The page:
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Chapter 12:
Objective Lenses

12.1 Formats

There are numerous types of objectives; several are listed below:

    1. An aplanat is free from spherical aberration and coma.
    2. A plan objective has a flat field: there is no Petzval curvature.
    3. An achromat is corrected at two wavelengths.
    4. An apochromat is corrected at three wavelengths.
    5. A semiapochromat is nearly corrected at three wavelengths.

The original fluorite objectives corrected for color with fluorite glass, but lanthanum glass eventually replaced fluorite in most applications. A modern fluor objective contains LaK while excluding many schwer flints (SF). A fluor objective transmits well in the UV; consequently, a fluor objective may also imply application to fluorescence.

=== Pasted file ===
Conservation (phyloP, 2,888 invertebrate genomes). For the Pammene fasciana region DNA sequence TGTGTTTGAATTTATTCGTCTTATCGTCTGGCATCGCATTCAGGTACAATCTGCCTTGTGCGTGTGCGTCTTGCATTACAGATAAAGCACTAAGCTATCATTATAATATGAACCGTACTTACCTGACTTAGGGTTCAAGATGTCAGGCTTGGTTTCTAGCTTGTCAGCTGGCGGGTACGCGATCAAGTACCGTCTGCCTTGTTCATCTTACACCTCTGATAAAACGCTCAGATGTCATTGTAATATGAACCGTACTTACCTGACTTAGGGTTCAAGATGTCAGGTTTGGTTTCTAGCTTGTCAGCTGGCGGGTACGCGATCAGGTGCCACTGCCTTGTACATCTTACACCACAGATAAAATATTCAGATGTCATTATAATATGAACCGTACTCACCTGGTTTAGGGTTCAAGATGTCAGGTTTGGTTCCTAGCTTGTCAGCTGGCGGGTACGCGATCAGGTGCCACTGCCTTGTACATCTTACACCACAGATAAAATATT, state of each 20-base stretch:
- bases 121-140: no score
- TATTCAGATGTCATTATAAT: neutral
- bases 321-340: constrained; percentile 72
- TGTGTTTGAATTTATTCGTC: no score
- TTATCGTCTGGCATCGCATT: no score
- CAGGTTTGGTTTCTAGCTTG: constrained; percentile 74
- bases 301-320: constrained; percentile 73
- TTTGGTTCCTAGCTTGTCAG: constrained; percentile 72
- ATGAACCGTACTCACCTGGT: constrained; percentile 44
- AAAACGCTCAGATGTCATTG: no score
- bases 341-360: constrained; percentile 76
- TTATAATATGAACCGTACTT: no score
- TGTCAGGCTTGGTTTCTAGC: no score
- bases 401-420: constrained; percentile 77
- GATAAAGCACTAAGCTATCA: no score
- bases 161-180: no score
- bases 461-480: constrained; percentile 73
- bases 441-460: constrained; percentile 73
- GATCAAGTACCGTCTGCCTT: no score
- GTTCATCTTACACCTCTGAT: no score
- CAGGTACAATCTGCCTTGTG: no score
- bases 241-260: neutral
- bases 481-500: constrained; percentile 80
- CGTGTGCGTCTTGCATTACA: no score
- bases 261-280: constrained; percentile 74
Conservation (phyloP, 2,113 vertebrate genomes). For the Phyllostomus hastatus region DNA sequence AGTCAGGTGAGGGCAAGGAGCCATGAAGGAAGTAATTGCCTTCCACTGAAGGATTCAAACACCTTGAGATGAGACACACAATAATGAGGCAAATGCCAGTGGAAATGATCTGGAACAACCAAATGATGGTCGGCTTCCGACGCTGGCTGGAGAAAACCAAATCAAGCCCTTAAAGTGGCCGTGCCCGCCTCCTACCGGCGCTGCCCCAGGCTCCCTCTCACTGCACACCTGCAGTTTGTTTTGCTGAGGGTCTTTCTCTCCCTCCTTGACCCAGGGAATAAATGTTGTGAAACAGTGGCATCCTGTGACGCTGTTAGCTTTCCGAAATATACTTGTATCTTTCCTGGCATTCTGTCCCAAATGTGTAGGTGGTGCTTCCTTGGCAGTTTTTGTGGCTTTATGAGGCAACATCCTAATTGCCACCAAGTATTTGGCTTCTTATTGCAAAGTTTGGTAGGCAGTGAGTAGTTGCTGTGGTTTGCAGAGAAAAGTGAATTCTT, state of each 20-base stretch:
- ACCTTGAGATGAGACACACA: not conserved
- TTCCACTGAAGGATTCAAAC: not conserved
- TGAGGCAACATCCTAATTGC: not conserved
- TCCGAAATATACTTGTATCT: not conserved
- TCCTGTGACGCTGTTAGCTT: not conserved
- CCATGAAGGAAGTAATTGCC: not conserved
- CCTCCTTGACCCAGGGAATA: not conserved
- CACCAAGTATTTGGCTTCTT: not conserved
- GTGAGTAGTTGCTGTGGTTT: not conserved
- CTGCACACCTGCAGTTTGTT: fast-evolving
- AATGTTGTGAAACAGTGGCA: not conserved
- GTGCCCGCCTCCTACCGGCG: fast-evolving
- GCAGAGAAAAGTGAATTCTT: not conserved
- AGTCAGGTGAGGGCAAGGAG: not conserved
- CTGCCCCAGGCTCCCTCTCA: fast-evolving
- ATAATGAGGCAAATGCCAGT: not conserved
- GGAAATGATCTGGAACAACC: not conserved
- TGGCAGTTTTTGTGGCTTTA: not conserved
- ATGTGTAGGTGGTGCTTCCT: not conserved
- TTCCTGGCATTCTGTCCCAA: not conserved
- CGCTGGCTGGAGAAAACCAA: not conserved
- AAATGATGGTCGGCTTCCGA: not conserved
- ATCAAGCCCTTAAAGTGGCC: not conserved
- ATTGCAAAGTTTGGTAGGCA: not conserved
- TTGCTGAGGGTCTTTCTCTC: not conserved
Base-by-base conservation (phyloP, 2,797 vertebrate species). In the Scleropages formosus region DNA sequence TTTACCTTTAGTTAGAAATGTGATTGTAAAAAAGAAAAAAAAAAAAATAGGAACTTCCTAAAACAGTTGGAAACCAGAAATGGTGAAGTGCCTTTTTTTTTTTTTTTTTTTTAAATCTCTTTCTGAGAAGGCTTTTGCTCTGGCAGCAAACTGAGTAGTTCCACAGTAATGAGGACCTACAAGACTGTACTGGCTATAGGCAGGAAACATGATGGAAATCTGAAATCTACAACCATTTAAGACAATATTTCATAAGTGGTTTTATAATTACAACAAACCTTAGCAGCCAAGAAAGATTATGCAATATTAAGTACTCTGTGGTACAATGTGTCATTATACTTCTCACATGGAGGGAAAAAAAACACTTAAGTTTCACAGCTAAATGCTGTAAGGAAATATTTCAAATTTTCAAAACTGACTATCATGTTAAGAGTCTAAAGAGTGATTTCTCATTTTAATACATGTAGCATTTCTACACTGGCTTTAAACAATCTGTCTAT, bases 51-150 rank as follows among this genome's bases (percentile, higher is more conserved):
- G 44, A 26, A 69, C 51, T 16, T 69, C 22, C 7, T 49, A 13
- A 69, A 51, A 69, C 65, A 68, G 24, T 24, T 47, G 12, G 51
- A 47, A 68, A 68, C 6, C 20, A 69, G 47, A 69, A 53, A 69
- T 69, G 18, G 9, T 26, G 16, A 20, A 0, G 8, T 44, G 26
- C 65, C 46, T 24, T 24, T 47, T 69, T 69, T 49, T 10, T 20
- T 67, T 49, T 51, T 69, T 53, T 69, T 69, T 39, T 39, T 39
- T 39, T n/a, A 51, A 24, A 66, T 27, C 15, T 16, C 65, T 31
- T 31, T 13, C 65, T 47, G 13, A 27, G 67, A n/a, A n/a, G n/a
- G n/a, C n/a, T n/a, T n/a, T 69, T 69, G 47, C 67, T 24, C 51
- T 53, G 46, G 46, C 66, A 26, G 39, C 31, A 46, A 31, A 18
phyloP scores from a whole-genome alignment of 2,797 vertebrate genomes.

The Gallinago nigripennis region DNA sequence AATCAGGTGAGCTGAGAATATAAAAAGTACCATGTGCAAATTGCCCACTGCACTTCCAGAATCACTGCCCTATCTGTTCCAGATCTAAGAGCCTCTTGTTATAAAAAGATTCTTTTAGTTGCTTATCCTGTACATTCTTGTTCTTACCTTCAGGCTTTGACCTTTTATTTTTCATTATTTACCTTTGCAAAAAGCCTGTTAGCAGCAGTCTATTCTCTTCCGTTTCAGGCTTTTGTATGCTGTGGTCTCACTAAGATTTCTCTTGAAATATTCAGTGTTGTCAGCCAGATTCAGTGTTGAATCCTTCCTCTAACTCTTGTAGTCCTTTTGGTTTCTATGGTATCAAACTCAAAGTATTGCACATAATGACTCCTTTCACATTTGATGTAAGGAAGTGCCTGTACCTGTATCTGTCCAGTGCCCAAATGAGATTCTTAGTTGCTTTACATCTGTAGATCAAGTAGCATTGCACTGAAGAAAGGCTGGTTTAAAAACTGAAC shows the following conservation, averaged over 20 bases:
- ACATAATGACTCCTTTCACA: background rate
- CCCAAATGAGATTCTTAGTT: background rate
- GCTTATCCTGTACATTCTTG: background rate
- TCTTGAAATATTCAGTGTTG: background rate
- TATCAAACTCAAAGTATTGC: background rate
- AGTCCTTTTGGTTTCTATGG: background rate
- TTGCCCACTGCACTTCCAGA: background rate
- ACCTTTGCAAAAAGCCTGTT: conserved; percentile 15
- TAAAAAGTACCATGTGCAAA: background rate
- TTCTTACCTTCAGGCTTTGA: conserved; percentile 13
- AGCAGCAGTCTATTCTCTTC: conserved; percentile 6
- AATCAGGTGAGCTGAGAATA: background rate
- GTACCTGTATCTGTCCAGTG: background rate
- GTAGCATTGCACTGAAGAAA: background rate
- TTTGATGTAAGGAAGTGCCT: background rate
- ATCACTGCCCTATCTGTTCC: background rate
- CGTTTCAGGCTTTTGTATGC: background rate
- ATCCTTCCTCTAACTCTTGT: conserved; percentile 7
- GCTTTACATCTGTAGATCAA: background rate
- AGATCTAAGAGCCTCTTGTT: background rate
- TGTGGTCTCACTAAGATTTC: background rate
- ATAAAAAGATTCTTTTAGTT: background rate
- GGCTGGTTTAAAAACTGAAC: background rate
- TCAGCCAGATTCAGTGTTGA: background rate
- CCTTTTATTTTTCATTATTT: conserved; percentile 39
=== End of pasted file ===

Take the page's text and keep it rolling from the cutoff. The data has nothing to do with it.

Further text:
The magnifications of the following objectives are based on a 200-mm tube lens, which is a standard tube lens for Nikon microscopes. An Olympus scope employs a 180-mm focal length as its tube lens.

12.2 Aplanatic Surface

An aplanatic surface is free of both spherical aberration and coma. There are three configurations of an aplanatic surface. An aplanatic surface of the flat kind has little practical value: the object and image are located at the surface. An aplanatic surface of the concentric kind is very intuitive: the object and image are concentric with the surface. There is no refraction in the second configuration. An aplanatic surface of the scaled-divergence kind is not obvious: it is defined by the following mathematical relation, where the divergence is scaled by the refractive index:

NAI / nI = NAO / nO .

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